Michael B. Runnels is an Assistant Professor of Business Law at California State University, Los Angeles, where he teaches courses on the Legal and Regulatory Environment of Business and International Business Law to undergraduate business students. Professor Runnels is also a Visiting Professor at the Beijing Institute of Technology, where he teaches courses on Energy & Environmental Policy, Business Ethics, and International Business Law to international MBA students.
Professor Runnels received his B.A. from the University of Georgia, during which he had the opportunity to study at the University of Oxford, England, and received his J.D. from the Fordham University School of Law. While at Fordham, Professor Runnels served as the Senior Articles Editor of the Fordham Journal of Corporate and Financial Law.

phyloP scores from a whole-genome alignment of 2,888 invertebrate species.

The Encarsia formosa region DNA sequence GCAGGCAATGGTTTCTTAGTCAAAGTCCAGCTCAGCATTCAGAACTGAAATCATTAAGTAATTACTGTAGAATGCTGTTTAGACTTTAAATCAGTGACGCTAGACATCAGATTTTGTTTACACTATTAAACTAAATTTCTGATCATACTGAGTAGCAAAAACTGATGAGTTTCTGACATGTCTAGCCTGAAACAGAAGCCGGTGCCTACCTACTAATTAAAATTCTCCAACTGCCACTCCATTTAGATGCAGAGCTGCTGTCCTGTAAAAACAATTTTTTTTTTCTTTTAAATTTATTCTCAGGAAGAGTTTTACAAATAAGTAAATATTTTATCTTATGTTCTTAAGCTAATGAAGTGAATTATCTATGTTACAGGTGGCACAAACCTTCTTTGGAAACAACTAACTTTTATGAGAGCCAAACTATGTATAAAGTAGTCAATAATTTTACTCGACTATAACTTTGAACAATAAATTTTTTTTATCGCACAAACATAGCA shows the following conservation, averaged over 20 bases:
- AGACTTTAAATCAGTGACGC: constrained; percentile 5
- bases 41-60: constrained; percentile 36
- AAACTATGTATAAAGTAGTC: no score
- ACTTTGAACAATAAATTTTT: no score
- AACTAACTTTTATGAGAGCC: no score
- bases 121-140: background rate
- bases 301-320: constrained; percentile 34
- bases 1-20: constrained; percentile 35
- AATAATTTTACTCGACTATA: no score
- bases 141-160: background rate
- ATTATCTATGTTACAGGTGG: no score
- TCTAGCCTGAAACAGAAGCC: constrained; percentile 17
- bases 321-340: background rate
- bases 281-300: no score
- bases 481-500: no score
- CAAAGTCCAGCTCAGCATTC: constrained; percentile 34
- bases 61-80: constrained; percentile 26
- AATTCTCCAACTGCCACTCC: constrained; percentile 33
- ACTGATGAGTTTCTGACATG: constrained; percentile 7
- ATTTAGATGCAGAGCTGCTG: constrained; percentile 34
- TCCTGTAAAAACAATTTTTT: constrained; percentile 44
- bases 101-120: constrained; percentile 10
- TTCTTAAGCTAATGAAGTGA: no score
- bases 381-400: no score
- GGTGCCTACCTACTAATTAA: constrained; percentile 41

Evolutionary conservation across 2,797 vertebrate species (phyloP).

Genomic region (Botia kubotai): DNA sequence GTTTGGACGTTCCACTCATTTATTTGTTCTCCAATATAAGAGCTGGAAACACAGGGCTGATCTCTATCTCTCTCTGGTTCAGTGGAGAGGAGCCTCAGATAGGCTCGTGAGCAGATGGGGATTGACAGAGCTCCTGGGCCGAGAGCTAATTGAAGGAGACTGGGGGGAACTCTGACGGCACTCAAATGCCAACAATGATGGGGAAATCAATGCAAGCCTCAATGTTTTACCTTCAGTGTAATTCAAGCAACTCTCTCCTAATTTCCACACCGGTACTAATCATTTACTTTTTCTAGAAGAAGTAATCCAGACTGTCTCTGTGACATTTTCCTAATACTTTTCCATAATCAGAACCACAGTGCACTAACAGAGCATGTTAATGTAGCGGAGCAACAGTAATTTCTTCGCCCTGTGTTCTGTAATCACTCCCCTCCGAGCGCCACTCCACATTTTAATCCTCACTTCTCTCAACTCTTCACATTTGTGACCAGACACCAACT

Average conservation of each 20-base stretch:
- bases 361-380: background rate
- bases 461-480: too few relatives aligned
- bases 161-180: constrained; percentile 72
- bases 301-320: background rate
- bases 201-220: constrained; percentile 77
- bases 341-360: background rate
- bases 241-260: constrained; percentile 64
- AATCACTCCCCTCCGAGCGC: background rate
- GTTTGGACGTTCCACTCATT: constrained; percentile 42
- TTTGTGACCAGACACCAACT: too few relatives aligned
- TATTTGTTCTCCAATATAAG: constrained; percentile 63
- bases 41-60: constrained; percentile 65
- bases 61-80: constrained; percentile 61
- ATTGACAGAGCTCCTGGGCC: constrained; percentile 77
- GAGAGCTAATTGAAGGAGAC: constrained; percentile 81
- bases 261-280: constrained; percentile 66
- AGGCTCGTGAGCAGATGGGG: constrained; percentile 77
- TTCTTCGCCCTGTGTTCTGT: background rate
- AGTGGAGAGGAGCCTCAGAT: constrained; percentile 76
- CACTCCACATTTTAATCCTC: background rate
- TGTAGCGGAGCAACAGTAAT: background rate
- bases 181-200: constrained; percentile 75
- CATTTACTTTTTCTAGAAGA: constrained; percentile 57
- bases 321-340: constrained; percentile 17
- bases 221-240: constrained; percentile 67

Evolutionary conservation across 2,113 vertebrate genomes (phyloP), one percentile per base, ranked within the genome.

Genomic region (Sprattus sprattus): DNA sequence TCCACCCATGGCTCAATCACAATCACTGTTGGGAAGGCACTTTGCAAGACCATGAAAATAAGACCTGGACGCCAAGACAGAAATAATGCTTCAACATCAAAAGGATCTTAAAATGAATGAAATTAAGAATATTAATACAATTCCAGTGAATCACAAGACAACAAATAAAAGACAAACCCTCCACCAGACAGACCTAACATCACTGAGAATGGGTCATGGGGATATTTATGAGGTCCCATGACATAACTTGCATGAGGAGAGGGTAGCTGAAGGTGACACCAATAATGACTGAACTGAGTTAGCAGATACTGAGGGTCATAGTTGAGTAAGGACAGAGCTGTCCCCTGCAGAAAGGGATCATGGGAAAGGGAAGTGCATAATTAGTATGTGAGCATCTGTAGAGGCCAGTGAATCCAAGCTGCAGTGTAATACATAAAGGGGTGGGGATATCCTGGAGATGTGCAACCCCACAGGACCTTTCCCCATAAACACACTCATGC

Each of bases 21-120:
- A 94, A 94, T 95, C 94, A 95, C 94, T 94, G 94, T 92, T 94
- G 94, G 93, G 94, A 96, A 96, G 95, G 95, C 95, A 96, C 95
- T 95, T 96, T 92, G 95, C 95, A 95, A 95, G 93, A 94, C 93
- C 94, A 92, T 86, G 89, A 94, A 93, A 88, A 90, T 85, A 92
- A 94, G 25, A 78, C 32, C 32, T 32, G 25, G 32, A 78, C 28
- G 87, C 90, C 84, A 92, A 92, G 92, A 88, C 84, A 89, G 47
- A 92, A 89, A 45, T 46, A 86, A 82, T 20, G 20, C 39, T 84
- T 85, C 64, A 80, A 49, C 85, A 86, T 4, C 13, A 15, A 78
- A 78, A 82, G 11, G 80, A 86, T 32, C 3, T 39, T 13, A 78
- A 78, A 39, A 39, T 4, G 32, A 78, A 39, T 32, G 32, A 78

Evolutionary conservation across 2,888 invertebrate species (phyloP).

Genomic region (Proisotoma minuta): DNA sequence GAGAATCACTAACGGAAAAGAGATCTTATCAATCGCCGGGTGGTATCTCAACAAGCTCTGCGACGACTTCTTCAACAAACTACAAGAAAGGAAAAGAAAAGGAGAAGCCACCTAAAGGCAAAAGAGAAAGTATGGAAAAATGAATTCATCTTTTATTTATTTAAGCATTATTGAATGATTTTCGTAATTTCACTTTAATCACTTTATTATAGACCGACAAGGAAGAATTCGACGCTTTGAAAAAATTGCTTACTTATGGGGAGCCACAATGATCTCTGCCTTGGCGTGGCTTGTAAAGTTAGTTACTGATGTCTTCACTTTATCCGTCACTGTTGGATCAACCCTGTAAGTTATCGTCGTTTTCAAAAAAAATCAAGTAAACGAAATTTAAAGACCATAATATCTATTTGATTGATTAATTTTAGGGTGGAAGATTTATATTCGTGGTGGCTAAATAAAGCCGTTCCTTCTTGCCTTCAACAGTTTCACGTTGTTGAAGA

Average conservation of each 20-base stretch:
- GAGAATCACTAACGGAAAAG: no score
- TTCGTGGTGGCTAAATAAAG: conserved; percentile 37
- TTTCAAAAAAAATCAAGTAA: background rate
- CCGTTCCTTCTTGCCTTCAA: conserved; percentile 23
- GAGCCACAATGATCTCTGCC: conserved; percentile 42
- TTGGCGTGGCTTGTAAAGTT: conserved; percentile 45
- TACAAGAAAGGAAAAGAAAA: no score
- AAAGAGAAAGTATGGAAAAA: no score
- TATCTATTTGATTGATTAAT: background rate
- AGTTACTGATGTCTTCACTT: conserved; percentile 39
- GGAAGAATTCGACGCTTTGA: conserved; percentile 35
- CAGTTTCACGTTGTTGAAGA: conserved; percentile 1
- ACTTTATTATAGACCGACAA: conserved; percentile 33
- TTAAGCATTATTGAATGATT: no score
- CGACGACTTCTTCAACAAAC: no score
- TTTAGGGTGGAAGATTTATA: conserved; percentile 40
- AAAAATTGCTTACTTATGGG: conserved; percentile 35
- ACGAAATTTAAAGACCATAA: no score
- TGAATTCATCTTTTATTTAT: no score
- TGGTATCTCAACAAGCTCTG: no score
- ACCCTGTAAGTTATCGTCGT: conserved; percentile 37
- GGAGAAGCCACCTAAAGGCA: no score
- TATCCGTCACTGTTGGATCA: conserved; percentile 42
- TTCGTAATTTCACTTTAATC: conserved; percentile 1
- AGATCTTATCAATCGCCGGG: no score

Professor Runnels writes legal scholarship that advocates social change through legal and policy reform. Recent publications include a book chapter, Stakeholder Engagement, in The Lawyer’s Corporate Social Responsibility Deskbook: Practical Guidance for Corporate Counsel and Law Firms, American Bar Association (Fall 2019), and several law review articles, including The Core of an Unqualified Case for Judicial Review, A Reply to Jeremy Waldron and Contemporary Critics, 82 Brooklyn L. Rev. 163 (2016); Rising to China’s Challenge in the Pacific Rim: Reforming the Foreign Corrupt Practices Act to Further the Trans-Pacific Partnership, 39 Seattle U. L. Rev. 107 (2015); The Foreign Corrupt Practices Act & New Governance: Incentivizing Ethical Foreign Direct Investment in China and Other Emerging Economics, 34 Cardozo Law Review 294 (2012); Corporate Social Responsibility and the New Governance: In Search of Epstein’s Good Company in the Employment Context, 43 Akron Law Review 501 (2010); Apologies All Around: Advocating Federal Protection for the Full Apology in Civil Cases, 46 San Diego L. Rev. 137 (2009); UNCLOS and the Arctic: The Path of Least Resistance, 30 Fordham International Law Journal 1587 (2007); and One Nation Indivisible: The Use of Diversity Report Cards to Promote Transparency, Accountability, and Workplace Fairness, 9 Fordham J. Corp. & Fin. L.. 395 (2004).